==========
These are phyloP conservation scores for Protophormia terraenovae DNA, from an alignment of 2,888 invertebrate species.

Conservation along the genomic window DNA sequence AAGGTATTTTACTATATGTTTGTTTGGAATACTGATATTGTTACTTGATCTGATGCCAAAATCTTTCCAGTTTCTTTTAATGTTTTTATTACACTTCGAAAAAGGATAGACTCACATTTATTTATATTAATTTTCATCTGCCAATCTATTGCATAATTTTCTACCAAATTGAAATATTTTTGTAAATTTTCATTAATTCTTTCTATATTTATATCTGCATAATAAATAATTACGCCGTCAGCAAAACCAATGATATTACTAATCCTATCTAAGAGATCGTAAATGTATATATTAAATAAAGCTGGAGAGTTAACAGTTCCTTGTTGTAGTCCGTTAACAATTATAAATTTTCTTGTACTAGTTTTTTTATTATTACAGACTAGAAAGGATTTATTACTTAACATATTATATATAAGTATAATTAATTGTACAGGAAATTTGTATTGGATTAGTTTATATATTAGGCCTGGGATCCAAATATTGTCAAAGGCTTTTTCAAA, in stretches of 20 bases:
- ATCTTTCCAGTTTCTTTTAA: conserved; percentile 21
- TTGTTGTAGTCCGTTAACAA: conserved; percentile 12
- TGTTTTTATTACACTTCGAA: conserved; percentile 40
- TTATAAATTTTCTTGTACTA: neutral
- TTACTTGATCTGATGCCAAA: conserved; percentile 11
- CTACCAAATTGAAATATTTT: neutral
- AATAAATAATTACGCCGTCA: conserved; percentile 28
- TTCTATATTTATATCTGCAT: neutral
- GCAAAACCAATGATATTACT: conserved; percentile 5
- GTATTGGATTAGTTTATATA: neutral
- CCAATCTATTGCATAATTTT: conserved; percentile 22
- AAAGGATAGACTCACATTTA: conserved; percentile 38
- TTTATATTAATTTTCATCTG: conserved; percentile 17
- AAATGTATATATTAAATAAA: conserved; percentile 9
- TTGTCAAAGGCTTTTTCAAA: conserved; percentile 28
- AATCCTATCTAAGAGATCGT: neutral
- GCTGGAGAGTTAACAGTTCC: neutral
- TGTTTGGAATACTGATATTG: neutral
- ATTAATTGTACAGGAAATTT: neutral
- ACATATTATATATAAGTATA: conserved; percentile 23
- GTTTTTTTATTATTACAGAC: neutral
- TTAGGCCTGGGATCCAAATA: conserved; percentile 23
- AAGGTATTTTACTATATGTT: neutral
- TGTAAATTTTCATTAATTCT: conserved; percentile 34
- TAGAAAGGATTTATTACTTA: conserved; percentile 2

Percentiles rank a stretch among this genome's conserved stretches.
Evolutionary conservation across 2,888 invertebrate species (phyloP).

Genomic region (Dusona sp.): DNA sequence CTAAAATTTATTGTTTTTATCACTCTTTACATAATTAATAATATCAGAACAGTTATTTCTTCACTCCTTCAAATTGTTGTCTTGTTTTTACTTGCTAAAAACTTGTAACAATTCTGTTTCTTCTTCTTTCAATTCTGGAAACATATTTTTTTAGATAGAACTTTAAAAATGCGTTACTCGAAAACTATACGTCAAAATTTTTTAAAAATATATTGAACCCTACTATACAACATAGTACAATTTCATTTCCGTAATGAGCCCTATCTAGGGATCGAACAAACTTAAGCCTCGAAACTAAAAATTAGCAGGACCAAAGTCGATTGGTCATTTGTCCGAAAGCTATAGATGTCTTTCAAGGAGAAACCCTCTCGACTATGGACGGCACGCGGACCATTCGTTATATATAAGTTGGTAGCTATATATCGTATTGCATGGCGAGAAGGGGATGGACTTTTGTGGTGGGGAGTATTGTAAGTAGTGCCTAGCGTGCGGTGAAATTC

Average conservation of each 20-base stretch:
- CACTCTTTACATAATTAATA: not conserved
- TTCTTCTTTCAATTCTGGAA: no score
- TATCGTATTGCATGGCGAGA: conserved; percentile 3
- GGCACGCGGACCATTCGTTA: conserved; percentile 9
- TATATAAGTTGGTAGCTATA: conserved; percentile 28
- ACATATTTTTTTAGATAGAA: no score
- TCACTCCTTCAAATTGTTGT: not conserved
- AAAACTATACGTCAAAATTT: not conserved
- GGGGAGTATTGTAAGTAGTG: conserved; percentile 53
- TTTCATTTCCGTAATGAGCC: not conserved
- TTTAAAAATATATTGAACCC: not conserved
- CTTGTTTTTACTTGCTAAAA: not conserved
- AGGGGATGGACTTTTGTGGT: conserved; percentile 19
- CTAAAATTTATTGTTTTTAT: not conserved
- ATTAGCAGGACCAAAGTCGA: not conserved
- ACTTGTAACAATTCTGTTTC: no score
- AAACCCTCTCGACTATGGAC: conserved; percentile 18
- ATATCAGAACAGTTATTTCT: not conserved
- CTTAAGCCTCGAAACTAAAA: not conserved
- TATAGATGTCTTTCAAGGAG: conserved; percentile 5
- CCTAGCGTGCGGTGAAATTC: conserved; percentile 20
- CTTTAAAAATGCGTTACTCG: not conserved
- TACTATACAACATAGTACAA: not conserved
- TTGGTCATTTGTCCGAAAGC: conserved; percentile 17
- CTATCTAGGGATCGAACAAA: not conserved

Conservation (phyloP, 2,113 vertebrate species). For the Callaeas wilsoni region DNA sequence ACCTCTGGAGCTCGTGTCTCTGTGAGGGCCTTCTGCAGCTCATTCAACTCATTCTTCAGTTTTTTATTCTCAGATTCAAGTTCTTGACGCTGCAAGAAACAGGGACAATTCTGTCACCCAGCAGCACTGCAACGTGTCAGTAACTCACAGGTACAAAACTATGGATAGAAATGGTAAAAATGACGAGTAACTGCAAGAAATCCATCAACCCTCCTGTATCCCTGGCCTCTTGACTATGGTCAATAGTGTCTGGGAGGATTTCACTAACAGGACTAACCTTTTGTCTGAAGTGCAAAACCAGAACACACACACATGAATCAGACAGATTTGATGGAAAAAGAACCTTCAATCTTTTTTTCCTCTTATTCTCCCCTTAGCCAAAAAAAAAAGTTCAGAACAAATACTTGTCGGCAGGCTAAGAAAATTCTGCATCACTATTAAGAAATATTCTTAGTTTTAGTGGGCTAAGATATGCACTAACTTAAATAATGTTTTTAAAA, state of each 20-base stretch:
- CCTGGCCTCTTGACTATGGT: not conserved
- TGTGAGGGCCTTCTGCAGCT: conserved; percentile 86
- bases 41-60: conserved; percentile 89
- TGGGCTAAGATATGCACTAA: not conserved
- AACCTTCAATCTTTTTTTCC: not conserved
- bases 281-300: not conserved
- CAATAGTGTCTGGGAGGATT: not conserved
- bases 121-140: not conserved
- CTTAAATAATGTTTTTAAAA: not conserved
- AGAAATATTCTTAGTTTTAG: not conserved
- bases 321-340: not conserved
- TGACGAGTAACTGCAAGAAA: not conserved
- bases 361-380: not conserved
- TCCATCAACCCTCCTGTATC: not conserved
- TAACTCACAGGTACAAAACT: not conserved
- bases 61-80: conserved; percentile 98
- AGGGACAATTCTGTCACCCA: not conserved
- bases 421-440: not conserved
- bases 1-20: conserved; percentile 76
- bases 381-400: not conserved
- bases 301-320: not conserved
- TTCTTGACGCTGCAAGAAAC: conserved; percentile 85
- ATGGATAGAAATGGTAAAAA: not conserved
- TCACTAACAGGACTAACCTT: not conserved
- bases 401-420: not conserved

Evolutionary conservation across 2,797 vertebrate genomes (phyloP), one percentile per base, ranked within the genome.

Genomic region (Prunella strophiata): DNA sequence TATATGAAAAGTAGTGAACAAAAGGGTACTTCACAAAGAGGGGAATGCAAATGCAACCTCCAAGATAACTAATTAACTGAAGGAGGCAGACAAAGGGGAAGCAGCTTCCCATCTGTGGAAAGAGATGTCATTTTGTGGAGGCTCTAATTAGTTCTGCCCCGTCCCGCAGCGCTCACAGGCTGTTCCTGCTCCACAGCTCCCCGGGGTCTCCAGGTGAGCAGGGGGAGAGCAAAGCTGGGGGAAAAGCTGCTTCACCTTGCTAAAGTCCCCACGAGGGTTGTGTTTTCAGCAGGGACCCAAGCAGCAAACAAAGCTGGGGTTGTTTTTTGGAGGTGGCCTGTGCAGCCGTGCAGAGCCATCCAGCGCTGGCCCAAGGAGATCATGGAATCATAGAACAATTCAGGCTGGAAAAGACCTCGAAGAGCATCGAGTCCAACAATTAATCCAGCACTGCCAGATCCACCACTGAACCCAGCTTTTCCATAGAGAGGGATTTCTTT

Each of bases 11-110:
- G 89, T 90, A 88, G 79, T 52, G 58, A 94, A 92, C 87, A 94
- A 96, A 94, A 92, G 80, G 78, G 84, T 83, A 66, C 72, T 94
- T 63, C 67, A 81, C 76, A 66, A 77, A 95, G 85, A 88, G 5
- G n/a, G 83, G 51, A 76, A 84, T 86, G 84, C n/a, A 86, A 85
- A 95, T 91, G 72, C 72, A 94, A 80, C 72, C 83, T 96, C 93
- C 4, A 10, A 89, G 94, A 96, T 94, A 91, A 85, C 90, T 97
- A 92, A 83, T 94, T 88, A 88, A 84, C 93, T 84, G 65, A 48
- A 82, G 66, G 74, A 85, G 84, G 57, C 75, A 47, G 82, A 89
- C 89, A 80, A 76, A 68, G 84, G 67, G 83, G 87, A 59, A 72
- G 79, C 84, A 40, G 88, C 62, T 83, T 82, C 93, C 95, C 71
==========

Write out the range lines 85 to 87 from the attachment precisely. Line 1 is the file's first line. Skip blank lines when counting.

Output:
Each of bases 11-110:
- G 89, T 90, A 88, G 79, T 52, G 58, A 94, A 92, C 87, A 94
- A 96, A 94, A 92, G 80, G 78, G 84, T 83, A 66, C 72, T 94